College & Career
During my last year in college, I accepted an opportunity to work in web production at Martha Stewart Living Omnimedia (MSLO) in New York City. I couldn't decide what was more exciting: living and working in the Big Apple or meeting Ms. Stewart!
Before you can land that dream job, you have to impress the hiring manager. And before you ever get to meet that person, you have to impress the computerized Applicant Tracking System and the human being who decides if your cover letter and resume merit more than a six-second review.
Choosing the right career is a delicate balancing act. Since you'll want to have a long, successful career, you'll want to choose a profession that lines up with your skills, abilities, and interests. Also, unless you're a trust fund baby, you'll have bills to pay--along with desires you want filled--so you need to earn a decent salary.
Want to quit your job? Want to quit after only a day, a week, or a month?
Recently, I found myself in this situation. I was hired for a job that on paper seemed perfect for me, and I loved everything about it--my boss was amazing, my co-workers were friendly and helpful, the money was good, and I was using my degree.
Though things seem to be picking up on the job front, plenty of people are still having difficulty getting hired. In fact, the average college graduate will spend anywhere from three to nine months looking for a job--which, for many, is far too long to go without work.
Most college students know that they need to get good grades to succeed in school and beyond. But what might be more important--especially in securing a job after college--is how they succeed outside of the classroom.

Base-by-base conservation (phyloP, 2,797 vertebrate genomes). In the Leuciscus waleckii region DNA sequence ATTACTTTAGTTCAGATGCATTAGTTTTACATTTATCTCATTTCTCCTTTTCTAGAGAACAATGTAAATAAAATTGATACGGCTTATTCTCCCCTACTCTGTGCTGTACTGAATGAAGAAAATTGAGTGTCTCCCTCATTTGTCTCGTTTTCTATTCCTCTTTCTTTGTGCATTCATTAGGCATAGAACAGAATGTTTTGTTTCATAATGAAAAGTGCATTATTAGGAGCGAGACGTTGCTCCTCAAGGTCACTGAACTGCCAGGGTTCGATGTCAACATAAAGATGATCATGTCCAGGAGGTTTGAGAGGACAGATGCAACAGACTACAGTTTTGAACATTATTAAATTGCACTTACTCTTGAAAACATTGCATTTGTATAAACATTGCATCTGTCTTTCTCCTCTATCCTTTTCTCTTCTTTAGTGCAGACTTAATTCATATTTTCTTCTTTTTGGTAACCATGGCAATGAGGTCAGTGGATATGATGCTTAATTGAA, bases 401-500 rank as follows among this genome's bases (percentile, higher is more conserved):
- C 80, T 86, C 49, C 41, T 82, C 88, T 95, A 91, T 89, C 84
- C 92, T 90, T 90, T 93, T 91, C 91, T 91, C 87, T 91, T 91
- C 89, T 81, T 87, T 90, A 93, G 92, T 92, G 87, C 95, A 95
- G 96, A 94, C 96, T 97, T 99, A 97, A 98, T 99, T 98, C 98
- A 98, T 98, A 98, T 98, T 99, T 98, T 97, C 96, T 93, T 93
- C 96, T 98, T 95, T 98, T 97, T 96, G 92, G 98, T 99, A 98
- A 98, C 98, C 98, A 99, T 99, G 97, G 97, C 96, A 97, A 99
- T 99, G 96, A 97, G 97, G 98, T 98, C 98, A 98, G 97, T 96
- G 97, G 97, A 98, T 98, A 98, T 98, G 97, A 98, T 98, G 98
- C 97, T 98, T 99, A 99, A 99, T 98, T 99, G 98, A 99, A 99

If you've just landed an internship or started a new career, chances are you may just be the youngest person in your office, and sometimes by a lot. This may mean that the chances of making similar-aged office friends and finding someone to join you at an après-work happy hour are unfortunately slim to none. However, being the youngest in your office actually provides you with a host of benefits and lots of learning opportunities.
While the job market may be less bleak than it was several years ago, things are still far from easy for today's college grads, especially those falling into the often-dreaded "entry level" category. If you're at the point where you've pretty much given up on landing your dream job (or at least the entry level version of it), you may be considering a role as an administrative assistant, a position that's still fairly high in demand across a wide range of industries.
Being an introvert means so much more than being than shy, quiet, and self-reflective; it also means finding energy by being alone instead of by interacting with others. Sometimes, however, introverts face unique obstacles, especially when it comes to the workplace.